These issues are key as we look forward to the 2018 midterm elections. From child care to sexual violence, candidates are highlighting issues we have worked on for years and drawing national attention to critical topics of importance to women all across the country. Now more than ever, it is essential to support IWPR’s research during a time when policies that protect women are being stripped away or weakened. We will continue to provide rigorous research and analysis to keep you informed and inspired. IWPR remains steadfast in fighting for the importance of facts in a fact-challenged era. Please consider adding us to your charitable giving list if you have not done so already. The tenuous policy landscape around the country—especially in Washington— has increased demand for our work enormously.

— Heidi Hartmann, Ph.D., President and Founder of IWPR

In Higher Education Debates, IWPR Lifts Up Needs of Student Parents

A growing share of college students today are working adults, many of whom have families of their own. IWPR’s research shows that 26 percent of undergraduate college students are parents, and 43 percent of these student parents are single mothers. With funding from the ECMC Foundation, IWPR released a new briefing paper, Single Mothers in College: Growing Enrollment, Financial Challenges, and the Benefits of Attainment, and a quick figure, Single Mothers Overrepresented at For-Profit Colleges, as a part of a larger project on the costs and benefits of increasing educational attainment among single mothers.

IWPR’s research found that, while the number of single mothers in college has doubled over a decade, the availability of on-campus child care—a key support that can help student parents complete their degrees— has declined. In May, the Trump Administration released their budget proposal, which eliminated funding for the Child Care Access Means Parents in School (CCAMPIS) grant program, the only federal program that helps support campus-based child care programs for low-income student parents. IWPR experts and partners raised awareness about the critical importance of CCAMPIS in The Washington Post, Pacific Standard, and Marketplace radio. In response to an in-depth look at the impact of the program, a White House official told Refinery29 in September, “We are working on ways to preserve the program.”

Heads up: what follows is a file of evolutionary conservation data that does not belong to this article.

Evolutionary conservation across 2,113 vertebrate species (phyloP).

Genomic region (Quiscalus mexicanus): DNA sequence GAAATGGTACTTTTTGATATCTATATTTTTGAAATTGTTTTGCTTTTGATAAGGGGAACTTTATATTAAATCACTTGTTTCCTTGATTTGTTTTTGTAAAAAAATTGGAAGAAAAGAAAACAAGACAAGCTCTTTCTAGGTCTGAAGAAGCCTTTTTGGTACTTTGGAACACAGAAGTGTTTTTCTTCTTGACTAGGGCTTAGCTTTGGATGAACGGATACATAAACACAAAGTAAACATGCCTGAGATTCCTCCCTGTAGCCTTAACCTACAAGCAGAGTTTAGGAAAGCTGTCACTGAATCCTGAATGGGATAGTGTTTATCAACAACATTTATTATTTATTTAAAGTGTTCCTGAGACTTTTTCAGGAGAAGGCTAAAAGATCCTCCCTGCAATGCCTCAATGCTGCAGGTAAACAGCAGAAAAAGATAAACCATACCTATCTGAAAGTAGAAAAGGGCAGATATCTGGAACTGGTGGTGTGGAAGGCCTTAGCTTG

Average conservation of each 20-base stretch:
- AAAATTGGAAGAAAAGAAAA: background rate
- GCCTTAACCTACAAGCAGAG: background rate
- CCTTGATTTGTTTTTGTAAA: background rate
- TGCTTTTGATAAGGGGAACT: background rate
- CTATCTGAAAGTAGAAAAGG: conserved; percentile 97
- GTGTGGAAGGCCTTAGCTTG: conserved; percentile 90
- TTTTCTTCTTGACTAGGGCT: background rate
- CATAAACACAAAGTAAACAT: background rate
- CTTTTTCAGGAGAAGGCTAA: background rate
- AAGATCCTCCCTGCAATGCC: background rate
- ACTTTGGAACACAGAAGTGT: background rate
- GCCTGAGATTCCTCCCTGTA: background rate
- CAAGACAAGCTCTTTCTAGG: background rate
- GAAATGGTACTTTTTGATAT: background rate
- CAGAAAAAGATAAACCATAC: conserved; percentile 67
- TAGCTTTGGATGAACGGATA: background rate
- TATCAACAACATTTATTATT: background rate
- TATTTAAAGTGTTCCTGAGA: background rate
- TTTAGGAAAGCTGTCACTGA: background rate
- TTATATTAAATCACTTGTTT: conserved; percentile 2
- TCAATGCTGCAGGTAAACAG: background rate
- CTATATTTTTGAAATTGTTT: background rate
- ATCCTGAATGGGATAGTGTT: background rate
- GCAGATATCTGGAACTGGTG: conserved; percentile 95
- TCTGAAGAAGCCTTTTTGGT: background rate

Women of color in college are especially likely to be single parents. Nearly two in five Black women (37 percent) and over one-quarter of American Indian/Alaska Native women (27 percent) are raising a child on their own while in college, compared with 14 percent of White women in college. Nearly one in five Hispanic and multiracial women college students (19 percent and 17 percent, respectively) are single mothers, while Asian/Pacific Islander women are the least In Higher Education Debates, IWPR Lifts Up Needs of Student Parents likely to be raising children while in college (7 percent).

IWPR also found that single mothers are three times more likely than their peers without children to enroll in for-profit colleges, which have higher tuition rates and graduate students with higher average debt than nonprofit schools. MarketWatch, Slate, and the popular podcast by WNYC, “Death, Sex & Money,” featured the troubling rise of single mothers at for-profits and the recent efforts of the Department of Education to roll back regulations on for-profit colleges.

In October, IWPR released its first state-level analysis of student parents in Washington State, where nearly one in four community and technical college students are raising children. Despite the need for access to affordable child care among student parents in the state, Washington is one of only three states in the country that require parenting students to work at least 20 hours a week while in school to receive child care subsidies through the publicly-funded Working Connections Child Care subsidy program. Nationally, three in four student parents (74 percent) who enroll part-time in two-year programs have no credential after six years.

Through its ongoing research and technical assistance, IWPR’s Student Parent Success Initiative continues to ensure that the needs of student parents are considered in key policy discussions.

New Resource Outlines Economic Costs of Violence Against Women